First Year Program Development
In 2017, the CATIE Center conducted focus groups, interviews, an online Think Tank, read the literature, reviewed resources, and collaborated with Sorenson Communication‘s VRS Interpreting Institute to host a roundtable in Salt Lake City. From this, we collected hundreds of pages of input from stakeholders across the country. Stakeholders have included recent IEP graduates, as well as pre-certified and certified interpreters, with experience ranging from less than 10 years to 35+ years. Mentors, educators, researchers, administrators, employers, and practitioners—Deaf, hearing, and from diverse communities—have given input.
We have also conducted a literature review on experiential learning and interpreter education which will soon be available on this website. In addition, we are building on a variety of resources, research and programs. We aim to build on already established programs whenever possible. Some of the resources we have reviewed/incorporated (or will review/incorporate) include:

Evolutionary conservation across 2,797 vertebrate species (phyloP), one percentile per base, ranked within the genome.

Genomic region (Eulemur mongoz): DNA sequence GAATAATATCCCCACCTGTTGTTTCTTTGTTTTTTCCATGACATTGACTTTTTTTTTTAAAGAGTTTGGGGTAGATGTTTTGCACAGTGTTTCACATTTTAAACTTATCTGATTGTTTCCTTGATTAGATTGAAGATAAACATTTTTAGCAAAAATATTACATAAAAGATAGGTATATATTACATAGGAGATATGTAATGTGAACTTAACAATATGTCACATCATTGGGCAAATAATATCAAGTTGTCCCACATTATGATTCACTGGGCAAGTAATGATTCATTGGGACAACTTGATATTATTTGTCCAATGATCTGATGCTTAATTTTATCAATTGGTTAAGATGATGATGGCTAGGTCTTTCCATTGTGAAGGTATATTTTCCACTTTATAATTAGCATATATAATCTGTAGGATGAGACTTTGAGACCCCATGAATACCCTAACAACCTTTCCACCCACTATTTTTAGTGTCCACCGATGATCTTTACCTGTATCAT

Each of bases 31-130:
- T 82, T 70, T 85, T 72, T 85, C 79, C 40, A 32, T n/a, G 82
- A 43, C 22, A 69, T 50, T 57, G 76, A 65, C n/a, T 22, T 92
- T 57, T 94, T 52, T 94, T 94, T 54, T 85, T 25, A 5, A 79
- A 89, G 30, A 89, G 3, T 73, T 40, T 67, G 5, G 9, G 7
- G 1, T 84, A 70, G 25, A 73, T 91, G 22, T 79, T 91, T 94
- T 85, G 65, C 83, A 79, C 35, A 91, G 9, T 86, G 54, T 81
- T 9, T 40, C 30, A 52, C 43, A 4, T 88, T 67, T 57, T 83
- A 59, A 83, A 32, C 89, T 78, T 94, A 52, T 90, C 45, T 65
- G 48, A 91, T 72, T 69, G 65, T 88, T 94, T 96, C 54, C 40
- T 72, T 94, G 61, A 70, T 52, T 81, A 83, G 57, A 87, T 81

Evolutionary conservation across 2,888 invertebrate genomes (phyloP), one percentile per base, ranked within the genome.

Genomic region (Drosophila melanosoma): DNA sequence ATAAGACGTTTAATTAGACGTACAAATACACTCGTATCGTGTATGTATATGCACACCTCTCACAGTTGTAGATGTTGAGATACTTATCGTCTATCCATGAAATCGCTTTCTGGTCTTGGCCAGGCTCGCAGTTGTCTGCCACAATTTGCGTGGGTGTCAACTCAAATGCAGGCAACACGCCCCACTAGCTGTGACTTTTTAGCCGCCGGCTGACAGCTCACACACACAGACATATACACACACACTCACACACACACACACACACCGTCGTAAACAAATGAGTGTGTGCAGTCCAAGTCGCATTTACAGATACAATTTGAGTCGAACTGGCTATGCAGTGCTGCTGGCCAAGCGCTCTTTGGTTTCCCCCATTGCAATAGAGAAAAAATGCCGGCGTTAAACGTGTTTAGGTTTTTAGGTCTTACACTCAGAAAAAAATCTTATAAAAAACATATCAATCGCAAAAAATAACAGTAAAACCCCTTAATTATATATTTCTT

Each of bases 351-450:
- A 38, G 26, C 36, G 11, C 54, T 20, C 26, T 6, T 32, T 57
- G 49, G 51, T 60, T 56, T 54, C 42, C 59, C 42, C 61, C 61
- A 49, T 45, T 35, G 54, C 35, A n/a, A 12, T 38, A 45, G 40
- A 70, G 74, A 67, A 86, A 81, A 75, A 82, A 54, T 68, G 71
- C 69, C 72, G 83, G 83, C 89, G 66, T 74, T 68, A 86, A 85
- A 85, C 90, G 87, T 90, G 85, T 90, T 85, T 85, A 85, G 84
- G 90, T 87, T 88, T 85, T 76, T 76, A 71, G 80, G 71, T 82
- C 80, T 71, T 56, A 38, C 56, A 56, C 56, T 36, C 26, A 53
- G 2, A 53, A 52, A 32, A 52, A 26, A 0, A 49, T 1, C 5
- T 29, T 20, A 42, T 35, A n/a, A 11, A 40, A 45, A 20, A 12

- The resources and curriculum developed by previous RSA grant projects including the National Multicultural Project, TIEM National Center, DO IT Center, NCIEC, NIEC, CATIE Center, MARIE Center, NURIEC, GURIEC, WRIEC.
- VRSII School to Work Program,
- Mentoring and apprenticeship programs – New Brunswick (NB Stage), TIEM, Gallaudet University and NTID.
Components of the program in development include:
- A fair, equitable and transparent recruitment, application, and selection process
- Assessment and individual development planning,
- Mentor/supervisor training,
- Community of practice,
- Community connections (service learning)
- Intensive on-site program
- RID performance test preparation module
If you teach in an interpreter education program, we need your help in promoting this opportunity to your students. This program is designed for novice interpreters who are within one year of their graduation from an interpreting program, and are planning to work with adults and aim to earn working toward obtaining RID certification. We are also looking to increase representation in interpreting from specific groups: people of color, men, and people living in rural areas.
If you want more specific information, would like promotional material you can share with your students, would like to be alerted when resources are available for distribution, or want to join in our discussions of how to transform interpreter education, please use our contact form. The Graduation to Certification program is still a work in progress, but we look forward to sharing information and resources as they are developed.